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In Act 2, scene 1, how does the setting affect the plot of the story in Macbeth?I'm...

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zulaikhahboachie | Student, Grade 10 | (Level 1) eNoter

Posted October 11, 2012 at 8:57 PM via web

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In Act 2, scene 1, how does the setting affect the plot of the story in Macbeth?

I'm just having some trouble finding any meaning in the setting. Please feel free to include a description of the setting.

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litteacher8 | Middle School Teacher | (Level 1) Distinguished Educator

Posted October 11, 2012 at 9:28 PM (Answer #1)

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In Act 2, the action moves to Inverness.  When the action moves to Macbeth’s castle, his influence on the story is shown and the story begins to be Macbeth-driven.

Inverness is the name of Macbeth’s castle.  It is described as having a “pleasant seat” by Duncan when he drives up to it in Act 1, Scene 6.  However, at that time the action still centers around Duncan, because they are not actually in the castle yet.  So Duncan’s lack of suspicion and optimism color his opinions of it.  Banquo agrees with Duncan at this point, saying that the martlets “do approve,” and both men seem to smell good things, hear good things, and see good things.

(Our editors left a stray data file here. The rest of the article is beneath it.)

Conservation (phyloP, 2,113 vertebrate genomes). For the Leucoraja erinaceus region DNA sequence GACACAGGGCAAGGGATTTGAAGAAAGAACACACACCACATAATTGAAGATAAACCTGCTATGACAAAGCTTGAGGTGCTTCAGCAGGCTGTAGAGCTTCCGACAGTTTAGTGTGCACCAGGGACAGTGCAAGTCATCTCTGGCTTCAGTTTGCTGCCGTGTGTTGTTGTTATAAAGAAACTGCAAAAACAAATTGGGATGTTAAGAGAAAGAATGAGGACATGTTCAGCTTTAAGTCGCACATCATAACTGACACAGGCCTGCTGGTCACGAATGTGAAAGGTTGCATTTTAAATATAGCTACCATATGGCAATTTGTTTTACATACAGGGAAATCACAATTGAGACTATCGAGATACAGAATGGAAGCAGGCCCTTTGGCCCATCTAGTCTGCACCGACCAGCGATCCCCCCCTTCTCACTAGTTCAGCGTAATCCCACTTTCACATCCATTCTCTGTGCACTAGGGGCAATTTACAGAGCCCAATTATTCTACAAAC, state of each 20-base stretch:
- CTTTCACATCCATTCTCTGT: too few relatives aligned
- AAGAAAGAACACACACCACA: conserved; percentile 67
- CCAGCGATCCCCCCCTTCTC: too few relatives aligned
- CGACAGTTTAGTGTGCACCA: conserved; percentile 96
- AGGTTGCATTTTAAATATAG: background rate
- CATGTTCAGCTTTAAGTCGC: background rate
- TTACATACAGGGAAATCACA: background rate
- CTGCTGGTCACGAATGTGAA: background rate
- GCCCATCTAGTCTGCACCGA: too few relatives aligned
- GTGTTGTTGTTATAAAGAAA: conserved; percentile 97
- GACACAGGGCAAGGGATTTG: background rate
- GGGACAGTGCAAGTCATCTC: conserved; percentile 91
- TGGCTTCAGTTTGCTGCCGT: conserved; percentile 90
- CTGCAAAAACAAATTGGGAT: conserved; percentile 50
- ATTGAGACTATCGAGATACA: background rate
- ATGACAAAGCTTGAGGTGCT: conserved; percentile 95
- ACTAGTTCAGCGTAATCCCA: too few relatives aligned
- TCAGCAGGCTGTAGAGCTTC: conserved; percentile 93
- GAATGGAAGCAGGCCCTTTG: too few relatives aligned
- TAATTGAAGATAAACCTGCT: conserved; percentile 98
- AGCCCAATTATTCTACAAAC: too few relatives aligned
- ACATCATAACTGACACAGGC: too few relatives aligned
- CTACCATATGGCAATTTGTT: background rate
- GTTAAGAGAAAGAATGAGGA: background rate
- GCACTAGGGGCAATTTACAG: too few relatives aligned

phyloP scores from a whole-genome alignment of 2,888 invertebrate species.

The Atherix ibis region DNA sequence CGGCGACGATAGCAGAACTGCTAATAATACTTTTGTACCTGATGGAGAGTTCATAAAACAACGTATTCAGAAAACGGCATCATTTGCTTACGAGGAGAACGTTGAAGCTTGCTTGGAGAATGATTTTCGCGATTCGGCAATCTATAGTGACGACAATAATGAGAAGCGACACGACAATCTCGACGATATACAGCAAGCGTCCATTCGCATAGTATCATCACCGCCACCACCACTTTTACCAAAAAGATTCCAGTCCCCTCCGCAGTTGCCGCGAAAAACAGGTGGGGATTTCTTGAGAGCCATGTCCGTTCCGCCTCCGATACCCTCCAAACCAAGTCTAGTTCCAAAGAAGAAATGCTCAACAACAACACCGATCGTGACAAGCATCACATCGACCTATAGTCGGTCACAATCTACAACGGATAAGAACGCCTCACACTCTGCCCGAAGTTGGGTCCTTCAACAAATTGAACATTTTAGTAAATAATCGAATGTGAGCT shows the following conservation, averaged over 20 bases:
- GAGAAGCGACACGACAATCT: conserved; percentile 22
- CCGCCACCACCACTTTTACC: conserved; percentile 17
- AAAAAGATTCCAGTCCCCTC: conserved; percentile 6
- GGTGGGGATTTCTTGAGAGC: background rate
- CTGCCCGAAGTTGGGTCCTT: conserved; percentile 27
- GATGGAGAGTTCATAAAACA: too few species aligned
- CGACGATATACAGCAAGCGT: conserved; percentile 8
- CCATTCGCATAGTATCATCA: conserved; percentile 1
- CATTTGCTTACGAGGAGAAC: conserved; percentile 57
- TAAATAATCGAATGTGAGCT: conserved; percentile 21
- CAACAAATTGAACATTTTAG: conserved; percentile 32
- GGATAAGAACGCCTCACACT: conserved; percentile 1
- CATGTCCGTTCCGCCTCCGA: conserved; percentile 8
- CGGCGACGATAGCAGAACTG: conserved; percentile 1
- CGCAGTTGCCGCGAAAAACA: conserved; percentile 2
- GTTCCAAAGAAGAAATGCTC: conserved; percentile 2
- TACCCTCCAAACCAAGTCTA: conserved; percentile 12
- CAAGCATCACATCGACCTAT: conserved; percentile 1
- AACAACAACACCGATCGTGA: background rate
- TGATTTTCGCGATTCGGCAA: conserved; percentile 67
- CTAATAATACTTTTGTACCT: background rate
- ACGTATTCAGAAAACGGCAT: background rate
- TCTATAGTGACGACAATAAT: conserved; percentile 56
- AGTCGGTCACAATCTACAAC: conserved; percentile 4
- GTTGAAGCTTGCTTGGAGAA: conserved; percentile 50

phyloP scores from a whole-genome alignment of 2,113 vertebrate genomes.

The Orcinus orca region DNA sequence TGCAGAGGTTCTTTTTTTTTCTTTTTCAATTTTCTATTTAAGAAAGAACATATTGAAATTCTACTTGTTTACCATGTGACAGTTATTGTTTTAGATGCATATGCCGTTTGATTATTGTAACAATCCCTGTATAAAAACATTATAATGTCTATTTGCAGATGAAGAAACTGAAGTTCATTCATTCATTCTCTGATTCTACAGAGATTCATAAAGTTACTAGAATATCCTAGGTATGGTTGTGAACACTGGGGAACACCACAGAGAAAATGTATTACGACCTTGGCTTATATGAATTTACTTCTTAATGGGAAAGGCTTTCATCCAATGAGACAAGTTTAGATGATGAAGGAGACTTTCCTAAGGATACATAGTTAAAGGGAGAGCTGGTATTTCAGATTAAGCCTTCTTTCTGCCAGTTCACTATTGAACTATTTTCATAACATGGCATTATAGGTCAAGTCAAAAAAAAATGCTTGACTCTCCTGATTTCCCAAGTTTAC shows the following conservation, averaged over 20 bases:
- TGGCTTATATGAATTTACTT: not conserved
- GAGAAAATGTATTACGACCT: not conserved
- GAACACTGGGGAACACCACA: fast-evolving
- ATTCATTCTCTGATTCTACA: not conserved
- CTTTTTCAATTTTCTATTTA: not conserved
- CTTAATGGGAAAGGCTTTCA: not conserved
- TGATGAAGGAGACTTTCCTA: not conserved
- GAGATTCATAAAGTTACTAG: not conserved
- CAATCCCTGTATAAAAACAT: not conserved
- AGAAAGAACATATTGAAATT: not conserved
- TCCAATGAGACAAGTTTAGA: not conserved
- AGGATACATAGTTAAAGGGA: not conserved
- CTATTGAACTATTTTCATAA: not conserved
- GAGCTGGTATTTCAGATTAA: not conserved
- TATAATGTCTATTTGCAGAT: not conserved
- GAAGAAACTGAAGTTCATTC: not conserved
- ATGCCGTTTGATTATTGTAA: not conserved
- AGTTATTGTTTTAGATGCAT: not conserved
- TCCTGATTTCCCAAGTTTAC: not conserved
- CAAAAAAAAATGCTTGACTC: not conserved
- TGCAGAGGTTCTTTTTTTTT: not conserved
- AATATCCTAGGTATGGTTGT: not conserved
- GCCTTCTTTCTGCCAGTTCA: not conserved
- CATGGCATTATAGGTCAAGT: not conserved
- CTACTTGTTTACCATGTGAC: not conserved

Once inside, at the beginning of Act 2, things shift.  Banquo is commenting that he can’t sleep.

A heavy summons lies like lead upon me,

And yet I would not sleep. Merciful powers,

Restrain in me the cursed thoughts that nature

Gives way to in repose! (Act 2, Scene 1, p. 26)

 When Macbeth shows up, Banquo asks who’s there and he wants to draw his sword but Macbeth answers that it is a “friend” (p. 26).  However, this too foreshadows the trouble to come as these two begin to suspect each other of betrayal after Macbeth murders Duncan.  Banquo tells Macbeth that he dreamt of the witches, and Macbeth lies.

I think not of them:

Yet, when we can entreat an hour to serve,

We would spend it in some words upon that business,

If you would grant the time. (Act 2, Scene 1, p. 27)

The next thing we know, Macbeth is hallucinating the dagger that will lead him to kill Duncan.  The fact that Duncan is at Macbeth’s castle is significant because Macbeth could not have killed him as easily otherwise, and this scene shifts the focus of the action from Duncan-centric to Macbeth-centric.  From here on out, Macbeth’s whims and bloodlust run the show.

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